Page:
Foot Surgery RecoveryYou’ve just had foot surgery, perhaps for bunions, plantar fasciitis, hammer or claw toes, flat feet or toenail conditions. Congratulations on taking this big step forward towards resolving an issue which no doubt was causing you pain and discomfort or limiting your mobility. But you are not ready to get back on your feet just yet. While your surgery may have been the centerpiece of fixing your foot problem, how you take care of yourself after the procedure will determine how quickly you can get back on your feet and ensure that the surgery accomplishes what you wanted it to.

In addition to following all specific post-surgery instructions your doctor gives you, consider these helpful, easy tips which can aid in your recovery:

Prepare Your Home

As discussed below, the single most important thing you can do after your surgery is rest and keep any pressure or weight off the affected foot, especially during the first week. That means you will want to minimize your need to get up to get a snack or beverage, grab a book, laptop, phone, or remote, or do any of the things you normally do around the house. Before your surgery, set up an area of your home where the things you anticipate needing will be within reach. Ideally, you also have someone who can help you with your needs while you do the important work of staying off your feet.

When you do get up, you may be unstable, off-balance and more prone to falls. Make sure that the areas of the house you walk through are free from obstacles or other fall risks and move any furniture if needed so that you have ample room to maneuver with crutches or other aids.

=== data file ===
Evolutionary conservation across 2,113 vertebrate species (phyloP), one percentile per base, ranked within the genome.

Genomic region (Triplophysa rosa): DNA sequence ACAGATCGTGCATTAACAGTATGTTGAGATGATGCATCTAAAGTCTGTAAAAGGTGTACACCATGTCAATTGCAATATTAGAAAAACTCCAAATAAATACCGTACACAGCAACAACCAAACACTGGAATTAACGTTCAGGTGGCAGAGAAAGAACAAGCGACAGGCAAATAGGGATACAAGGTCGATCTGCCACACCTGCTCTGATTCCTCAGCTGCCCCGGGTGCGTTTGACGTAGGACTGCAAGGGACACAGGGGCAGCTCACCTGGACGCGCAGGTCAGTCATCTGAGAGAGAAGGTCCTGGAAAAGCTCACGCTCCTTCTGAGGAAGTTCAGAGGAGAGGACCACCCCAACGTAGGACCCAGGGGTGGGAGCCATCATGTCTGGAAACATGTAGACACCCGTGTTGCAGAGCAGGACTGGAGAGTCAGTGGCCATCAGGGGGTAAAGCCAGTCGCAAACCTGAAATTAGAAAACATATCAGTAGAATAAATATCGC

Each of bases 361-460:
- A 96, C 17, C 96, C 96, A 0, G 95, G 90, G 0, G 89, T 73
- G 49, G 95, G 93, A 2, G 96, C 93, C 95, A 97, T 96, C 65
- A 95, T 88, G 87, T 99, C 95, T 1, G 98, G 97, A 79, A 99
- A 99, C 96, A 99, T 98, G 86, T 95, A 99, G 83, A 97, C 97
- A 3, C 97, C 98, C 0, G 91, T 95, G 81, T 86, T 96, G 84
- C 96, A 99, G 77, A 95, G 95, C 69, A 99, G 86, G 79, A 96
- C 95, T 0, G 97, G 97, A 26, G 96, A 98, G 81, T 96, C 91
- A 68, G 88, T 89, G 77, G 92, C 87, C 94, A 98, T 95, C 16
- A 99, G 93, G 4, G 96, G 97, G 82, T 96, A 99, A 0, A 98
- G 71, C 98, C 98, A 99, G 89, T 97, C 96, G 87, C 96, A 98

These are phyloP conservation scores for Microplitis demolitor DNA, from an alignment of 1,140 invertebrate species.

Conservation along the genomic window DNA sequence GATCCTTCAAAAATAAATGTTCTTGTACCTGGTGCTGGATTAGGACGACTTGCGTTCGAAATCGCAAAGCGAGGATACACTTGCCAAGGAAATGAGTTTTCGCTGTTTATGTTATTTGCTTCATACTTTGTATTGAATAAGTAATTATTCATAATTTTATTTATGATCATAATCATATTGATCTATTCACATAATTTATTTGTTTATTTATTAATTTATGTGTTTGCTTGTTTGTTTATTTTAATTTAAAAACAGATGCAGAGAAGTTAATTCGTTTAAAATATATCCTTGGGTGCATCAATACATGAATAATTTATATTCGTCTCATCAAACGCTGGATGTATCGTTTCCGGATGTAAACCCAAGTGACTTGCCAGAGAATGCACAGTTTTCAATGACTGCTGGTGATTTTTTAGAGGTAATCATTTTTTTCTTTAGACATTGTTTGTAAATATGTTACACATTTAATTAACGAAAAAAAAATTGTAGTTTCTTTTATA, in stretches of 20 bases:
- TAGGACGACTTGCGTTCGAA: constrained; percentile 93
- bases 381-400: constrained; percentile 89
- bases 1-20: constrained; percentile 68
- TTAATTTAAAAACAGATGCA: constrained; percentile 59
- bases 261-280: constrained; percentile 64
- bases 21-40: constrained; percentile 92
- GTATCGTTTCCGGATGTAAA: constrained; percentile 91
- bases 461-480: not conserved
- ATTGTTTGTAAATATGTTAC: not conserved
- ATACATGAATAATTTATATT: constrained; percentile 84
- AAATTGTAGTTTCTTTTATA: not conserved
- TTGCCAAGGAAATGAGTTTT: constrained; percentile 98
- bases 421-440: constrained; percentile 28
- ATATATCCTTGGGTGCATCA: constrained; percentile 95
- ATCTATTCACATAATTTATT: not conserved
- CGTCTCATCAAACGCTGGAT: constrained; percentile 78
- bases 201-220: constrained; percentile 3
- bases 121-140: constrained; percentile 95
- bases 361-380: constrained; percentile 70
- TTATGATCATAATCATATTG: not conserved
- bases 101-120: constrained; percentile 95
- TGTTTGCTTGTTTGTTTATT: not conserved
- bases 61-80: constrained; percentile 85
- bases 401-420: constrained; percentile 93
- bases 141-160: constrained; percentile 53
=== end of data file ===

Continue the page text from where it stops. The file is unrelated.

Follow the RICE Approach

Following your foot surgery, you can speed your recovery with RICE. Not the food, but a recovery protocol which can be easily remembered by the mnemonic R-I-C-E: Rest, Ice, Compression, Elevation.

  • Rest. As noted, keeping weight off of your foot as much as possible is imperative. Rely on crutches or other mobility aids if necessary and directed by your doctor. Don’t get cocky as you start to feel better; listen to your body and don’t push yourself too hard or too quickly.
  • Ice. You may experience some pain and swelling after your surgery. Cold and ice can quickly constrict the blood vessels in your skin and underlying tissues, which decreases blood flow and reduces inflammation. For the first 48 to 72 hours or until the swelling goes down, apply an ice pack for 10 to 20 minutes every one to two hours throughout the day.
  • Compression. Swelling can also be reduced by using an elastic compression wrap for the first 24 to 36 hours after the injury. Compression can also reduce the chance of blood clots and deep vein thrombosis.
  • Elevation. While you are staying off of your feet lying in bed or sitting on the couch, try to keep the injured ankle elevated above your head for a couple of hours each day to further reduce swelling and pain.

Keep Yourself Occupied

Being stuck on the couch or in the house can take a toll mentally, especially if you live an active lifestyle. Make sure you keep yourself busy or distracted so you don’t spend your mental energy lamenting your temporarily restricted movements. Work, games, books, binge watching a TV show – whatever works for you to keep your spirits up while you get better.

Call the Hollywood, Florida Foot and Ankle Specialists at JAWS podiatry Today

Surgery is just one of the many ways we treat foot and ankle problems at JAWS podiatry. Our foot and ankle specialists will explore all possible alternatives to see if a non-surgical solution can address your problem. But if we do recommend surgery, our experienced podiatrist will perform your procedure with the utmost care and precision, using the most advanced technology and methods.  Please call us today at (954) 922-7333 or contact us online to schedule a consultation.